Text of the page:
nep-age New Economics Papers
on Economics of Ageing
Issue of 2014‒11‒12
four papers chosen by
Claudia Villosio
LABORatorio R. Revelli

  1. Labour market effects of job displacement for prime-age and older workers By Anja Deelen; Marloes de Graaf-Zijl; Wiljan van den Berge
  2. Interest rates and endogenous population growth: joint age-dependent dynamics By Brito, Paulo
  3. Income receipt and mortality - evidence from Swedish public sector employees By Andersson, Elvira; Lundborg, Petter; Vikström, Johan
  4. An Econometric Analysis of Population Change in Arkansas By Fullerton, Thomas M., Jr.; Ramirez, David A.; Walke, Adam G.

  1. By: Anja Deelen; Marloes de Graaf-Zijl; Wiljan van den Berge
    Abstract: This paper studies the effect of firm closures for prime-age and older workers. Administrative data on the Dutch labour force are used to follow a sample of Dutch workers who lost their jobs due to firm closures in the period 2000 - 2009. Applying difference-in-difference techniques and using a control group created by exact matching, we find that involuntary job loss has a severe impact on older workers' labour market prospects. Finding a new job is relatively difficult, and wage cuts are more substantial once they find a new job. The differences between prime-age and older workers are partly mediated by tenure and industry effects. Not only do older workers on average have longer job tenures than prime-age workers, older workers with longer job tenures experience more negative effects of displacement as well. For prime-age workers tenure in the job before displacement makes less of a difference for their outcomes after displacement. Likewise, displaced older workers are more sensitive to the situation in the local labour market in the industry from which they are displaced. Moreover, older workers experience stronger negative effects of changing industries after displacement on their post-displacement wages.
    JEL: J14 J63 J65
    Date: 2014–09
  2. By: Brito, Paulo
    Abstract: This paper presents a uncertain-lifetime overlapping-generations continuous time model for an Arrow-Debreu economy with endogenous fertility, in which age-dependent variables are explicitly introduced. The general equilibrium paths for the discount factor and newborns are derived from a system of two coupled forward-backward integral equations. The forward mechanism is related to aggregation between cohorts and the backward mechanism to life-cycle decisions. We study changes in the age-dependent profiles of age-dependent distributions for productivity and time use. We show that high maximum ages of productivity and child-rearing fitness increase the long run interest and growth rates, and low maximum ages can lead to asset pricing bubbles and negative population growth rates.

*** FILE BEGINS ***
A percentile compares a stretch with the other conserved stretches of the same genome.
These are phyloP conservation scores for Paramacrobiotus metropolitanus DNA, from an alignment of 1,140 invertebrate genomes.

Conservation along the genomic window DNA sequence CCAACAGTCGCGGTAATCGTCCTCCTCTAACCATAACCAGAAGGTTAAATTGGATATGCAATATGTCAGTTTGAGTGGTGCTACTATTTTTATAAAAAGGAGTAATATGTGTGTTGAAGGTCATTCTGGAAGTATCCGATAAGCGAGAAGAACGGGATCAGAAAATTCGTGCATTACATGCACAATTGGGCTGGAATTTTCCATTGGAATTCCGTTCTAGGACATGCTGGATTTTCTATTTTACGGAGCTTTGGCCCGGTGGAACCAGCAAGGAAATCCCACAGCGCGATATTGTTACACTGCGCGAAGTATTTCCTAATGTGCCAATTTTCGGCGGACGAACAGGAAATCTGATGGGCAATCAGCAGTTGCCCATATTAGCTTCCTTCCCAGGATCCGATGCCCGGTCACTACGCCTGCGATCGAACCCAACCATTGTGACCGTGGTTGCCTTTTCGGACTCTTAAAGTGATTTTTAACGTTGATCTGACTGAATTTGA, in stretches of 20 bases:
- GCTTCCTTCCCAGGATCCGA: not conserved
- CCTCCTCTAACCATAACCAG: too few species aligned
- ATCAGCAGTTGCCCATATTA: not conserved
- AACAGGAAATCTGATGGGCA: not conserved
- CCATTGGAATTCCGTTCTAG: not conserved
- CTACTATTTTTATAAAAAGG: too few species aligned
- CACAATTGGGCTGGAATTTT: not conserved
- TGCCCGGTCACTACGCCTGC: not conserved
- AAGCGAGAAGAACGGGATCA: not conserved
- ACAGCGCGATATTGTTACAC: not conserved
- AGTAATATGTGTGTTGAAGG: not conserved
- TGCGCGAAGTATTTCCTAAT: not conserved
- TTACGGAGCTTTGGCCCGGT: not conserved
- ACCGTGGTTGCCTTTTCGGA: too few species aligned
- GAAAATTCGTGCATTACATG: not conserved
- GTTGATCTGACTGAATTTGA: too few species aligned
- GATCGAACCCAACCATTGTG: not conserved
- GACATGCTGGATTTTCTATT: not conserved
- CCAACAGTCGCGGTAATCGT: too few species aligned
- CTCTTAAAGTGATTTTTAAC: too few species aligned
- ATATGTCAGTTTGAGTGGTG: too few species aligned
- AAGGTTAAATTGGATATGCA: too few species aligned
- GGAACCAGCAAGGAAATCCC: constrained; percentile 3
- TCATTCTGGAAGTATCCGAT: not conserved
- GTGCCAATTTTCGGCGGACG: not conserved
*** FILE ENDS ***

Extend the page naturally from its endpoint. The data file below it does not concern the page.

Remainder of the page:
Keywords: OLG, endogenous fertility, Arrow-Debreu, integral equations
    JEL: C6 E2 J1
    Date: 2014–03–27
  3. By: Andersson, Elvira (Lund University); Lundborg, Petter (Lund University); Vikström, Johan (IFAU - Institute for Evaluation of Labour Market and Education Policy)
    Abstract: In this paper, we study the short-run effect of salary receipt on mortality among Swedish public sector employees. By using data on variation in paydays across work-places, we completely control for mortality patterns related to, for example, public holidays and other special days or events coinciding with paydays and for general within-month and within-week mortality patterns. We find a dramatic increase in mortality on the day salaries arrive. The increase is especially pronounced for younger workers and for deaths due to activity-related causes such as heart conditions and strokes. Additionally, the effect is entirely driven by an increase in mortality among low income individuals, who are more likely to experience liquidity constraints. All things considered, our results suggest that an increase in general economic activity on salary receipt is an important cause of the excess mortality.
    Keywords: Income; mortality; health; consumption; liquidity constraints; permanent income hypothesis
    JEL: D91 H31 H55 I10 I12 I38
    Date: 2014–08–31
  4. By: Fullerton, Thomas M., Jr.; Ramirez, David A.; Walke, Adam G.
    Abstract: This study models and forecasts the components of population growth in Arkansas through 2017. A structural econometric model is developed and used to generate ex-ante forecasts. The model includes equations for births, deaths, and net migration. These three variables, in combination with population in the previous year, are used to estimate current-year population. Births and deaths are found to contain strong inertial components and to follow national demographic trends. Net migration also contains an inertial component and is affected by labor market conditions in Arkansas relative to those of the United States as a whole. One contribution of the paper is the selection of model functional form based upon deviance information criterion. Furthermore, results of out of sample simulations indicate that the modeling approach employed can potentially handle both the cyclical and the structural factors that typically affect regional population change. The results shed light on demographic dynamics in a relatively understudied region of the United States.
    Keywords: Population Economics, Regional Economics, Applied Econometrics
    JEL: C53 J11 R11
    Date: 2013–08–11

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